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AWA Anchor Points and Proposed Action Agenda

Recommendations from the AWA Assessment
of the Aquetong Creek Watershed (2008-2011)

Water Quality

  1. Homeowners with wells that supply drinking water have responsibilities to their families and the community to monitor and safeguard their water supply. We need to develop a well testing education program and providing guidance so that homeowners can have their well water tested annually to ensure its quality and safety.
  2. We need to work with Solebury Township to ensure passage of the Act 537 Sewage Facilities Plan and to educate property owners with onlot septic systems on good management practices to reduce the potential for contamination of the water supply.
  3. There are moderate to high nitrate levels present in the surface and ground water from fertilizers via residential and agricultural sources. We need to educate property owners on how to increase the use of meadows and rain gardens and apply fewer chemicals to lawns; and work with local conservation districts and the county agricultural officials to improve agricultural practices.

Water Quantity

  1. Various studies conducted by Solebury Township have concluded that the Aquetong watershed may have a water deficit of 500,000 gallons per day in normal precipitation years, and 750,000 gallons a day in drought years. Over the past ten years, we have only one drought year and seven years with above average rainfall. Yet, with population increases, continued exporting of waste water outside the watershed to Lambertville, and changes in weather patterns, we could face significant challenges if we are faced with two successive drought years (which has occurred 17 times in the past century). The time to prepare for such a possibility is now.

Watershed Conservation, Protection and Preservation

  1. Our local streams, ponds and lakes experience elevated temperatures during hot summer days, resulting in impaired conditions. The higher water temperature is exacerbated by the impact of dams, impervious surfaces such as parking lots and roads, impounded waters and the lack of adequate tree cover along much of the streambanks. We need to continue to seek ways to reduce the amount of water subjected to dams, improve stormwater and impervious surface ordinances, protect riparian buffers from encroachment, encourage people to stop mowing down to the streambanks, and plant more trees.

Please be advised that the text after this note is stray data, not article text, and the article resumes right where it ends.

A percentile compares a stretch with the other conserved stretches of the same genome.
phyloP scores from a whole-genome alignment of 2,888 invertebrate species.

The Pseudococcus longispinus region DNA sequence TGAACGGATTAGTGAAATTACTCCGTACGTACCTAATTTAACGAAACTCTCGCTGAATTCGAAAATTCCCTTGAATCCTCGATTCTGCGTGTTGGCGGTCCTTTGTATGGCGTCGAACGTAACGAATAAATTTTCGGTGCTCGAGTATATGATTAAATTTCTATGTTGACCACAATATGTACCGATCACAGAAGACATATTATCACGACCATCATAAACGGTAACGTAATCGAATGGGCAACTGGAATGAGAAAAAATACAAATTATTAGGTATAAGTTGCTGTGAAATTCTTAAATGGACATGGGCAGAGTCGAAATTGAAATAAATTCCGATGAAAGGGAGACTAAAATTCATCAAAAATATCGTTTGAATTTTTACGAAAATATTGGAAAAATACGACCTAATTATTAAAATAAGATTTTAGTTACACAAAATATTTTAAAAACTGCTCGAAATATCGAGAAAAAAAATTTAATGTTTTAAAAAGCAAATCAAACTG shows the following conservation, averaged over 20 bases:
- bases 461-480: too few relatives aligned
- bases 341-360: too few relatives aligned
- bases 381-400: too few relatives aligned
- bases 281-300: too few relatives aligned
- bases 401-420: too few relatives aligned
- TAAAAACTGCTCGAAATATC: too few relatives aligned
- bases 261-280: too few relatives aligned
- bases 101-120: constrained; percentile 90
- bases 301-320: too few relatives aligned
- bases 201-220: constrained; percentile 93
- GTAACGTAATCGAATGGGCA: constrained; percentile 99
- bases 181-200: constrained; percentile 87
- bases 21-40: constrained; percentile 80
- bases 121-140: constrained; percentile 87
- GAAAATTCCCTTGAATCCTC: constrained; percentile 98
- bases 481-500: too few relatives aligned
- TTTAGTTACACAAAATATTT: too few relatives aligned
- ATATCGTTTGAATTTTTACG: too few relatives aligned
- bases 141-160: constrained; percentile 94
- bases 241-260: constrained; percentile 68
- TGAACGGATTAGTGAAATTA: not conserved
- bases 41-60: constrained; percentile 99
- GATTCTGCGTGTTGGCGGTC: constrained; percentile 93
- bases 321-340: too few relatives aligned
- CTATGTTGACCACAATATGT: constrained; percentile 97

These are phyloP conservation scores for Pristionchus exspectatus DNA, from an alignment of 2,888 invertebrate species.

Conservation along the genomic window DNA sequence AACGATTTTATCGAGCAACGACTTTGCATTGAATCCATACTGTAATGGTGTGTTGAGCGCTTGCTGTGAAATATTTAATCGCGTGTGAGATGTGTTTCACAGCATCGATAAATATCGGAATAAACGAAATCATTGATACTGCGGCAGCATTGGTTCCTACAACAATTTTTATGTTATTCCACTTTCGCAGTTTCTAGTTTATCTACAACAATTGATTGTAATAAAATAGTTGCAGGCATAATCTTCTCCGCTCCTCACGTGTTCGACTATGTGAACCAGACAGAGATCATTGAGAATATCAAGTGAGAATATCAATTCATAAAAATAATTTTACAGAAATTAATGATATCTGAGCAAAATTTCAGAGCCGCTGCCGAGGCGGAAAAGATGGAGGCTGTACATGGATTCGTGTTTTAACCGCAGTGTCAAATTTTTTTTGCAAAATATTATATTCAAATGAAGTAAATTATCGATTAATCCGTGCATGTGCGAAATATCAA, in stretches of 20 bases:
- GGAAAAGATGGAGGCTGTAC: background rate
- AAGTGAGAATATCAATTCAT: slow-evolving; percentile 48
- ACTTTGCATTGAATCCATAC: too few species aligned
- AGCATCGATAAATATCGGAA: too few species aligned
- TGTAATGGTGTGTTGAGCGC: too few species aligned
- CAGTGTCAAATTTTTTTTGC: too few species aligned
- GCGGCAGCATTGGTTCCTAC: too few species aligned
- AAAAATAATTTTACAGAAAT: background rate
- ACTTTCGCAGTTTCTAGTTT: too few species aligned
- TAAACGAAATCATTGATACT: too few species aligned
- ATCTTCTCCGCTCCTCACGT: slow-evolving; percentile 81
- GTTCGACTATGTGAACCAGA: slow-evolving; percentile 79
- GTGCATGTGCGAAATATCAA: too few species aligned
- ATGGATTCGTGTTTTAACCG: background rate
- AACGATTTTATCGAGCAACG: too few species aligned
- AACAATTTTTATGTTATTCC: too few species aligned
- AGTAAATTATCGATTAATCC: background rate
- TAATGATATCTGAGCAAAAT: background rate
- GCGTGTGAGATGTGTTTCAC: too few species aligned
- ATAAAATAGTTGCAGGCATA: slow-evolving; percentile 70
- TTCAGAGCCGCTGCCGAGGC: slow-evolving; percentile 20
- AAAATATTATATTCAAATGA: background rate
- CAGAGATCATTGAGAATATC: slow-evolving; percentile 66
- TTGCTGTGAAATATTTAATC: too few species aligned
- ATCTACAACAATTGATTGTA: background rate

2. Continued development along the Route 202 corridor threatens to create more impervious surfaces and runoff into the Aquetong Creek. We need to be more systematic in our review of proposed developments and re-zoning proposals. In addition, we need to work to improve green and low impact development practices, and create demonstration projects to protect the stream corridors.
  3. Riparian buffers serve a key role in protecting streams from encroachment, pollutants and excessive runoff. We need to be vigilant in finding ways to protect and preserve these areas from development, poor land use practices and poor maintenance.
  4. The region’s infrastructure was severely damaged and altered by the combined impact of Hurricane Irene and Tropical Storm Lee in 2011. Many roads are closed, bridges severely damaged, rivers flooded over their banks, lives threatened and there were hundreds of thousands of dollars in property losses. If the natural resource protections that were enacted in the last two decades had not been in place, the impacts of these storms would have been even more severe. We need to continue to work to protect and strengthen ordinances; scrutinize and challenge development that does not sufficiently protect the environment; participate in any comprehensive planning conducted by the township or borough; and work with local governments on the key findings of the assessment and problem areas identified. In addition, we need to be diligent to encourage municipal engineers and Planning Commissions to maintain a holistic perspective of the watershed and the water resource safeguards as projects are reviewed for approval.
  5. We continue to see the advance of invasive plants and the high concentration of the deer population. Invasive plants and deer crowd out or destroy native flora and generally distort the ecological balance of the forests. We need a long-term and integrated program to find ways to restore the balance, by working first in designating areas near the headwaters of main stream stems and proceeding downstream to mitigate negative impacts throughout the watershed.
  6. We need to encourage Solebury Township to diligently develop the Aquetong Lake property for the community. First, the dam and cold water by-pass issues are clear mandates for the Township and need to be resolved. Second, we need remind the Township that a park plan needs to be developed, shared and discussed with the community, and completed with proper phasing. Once a plan is approved, community support and funding need to be secured. The future restoration of a community building is one part of the overall plan to develop the property.
  7. The AWA will meet with Solebury Township and New Hope Borough officials to share the assessment study’s findings and proposed actions. These meetings will also provide us the opportunity to discuss specific issues that may require additional action by the township or borough.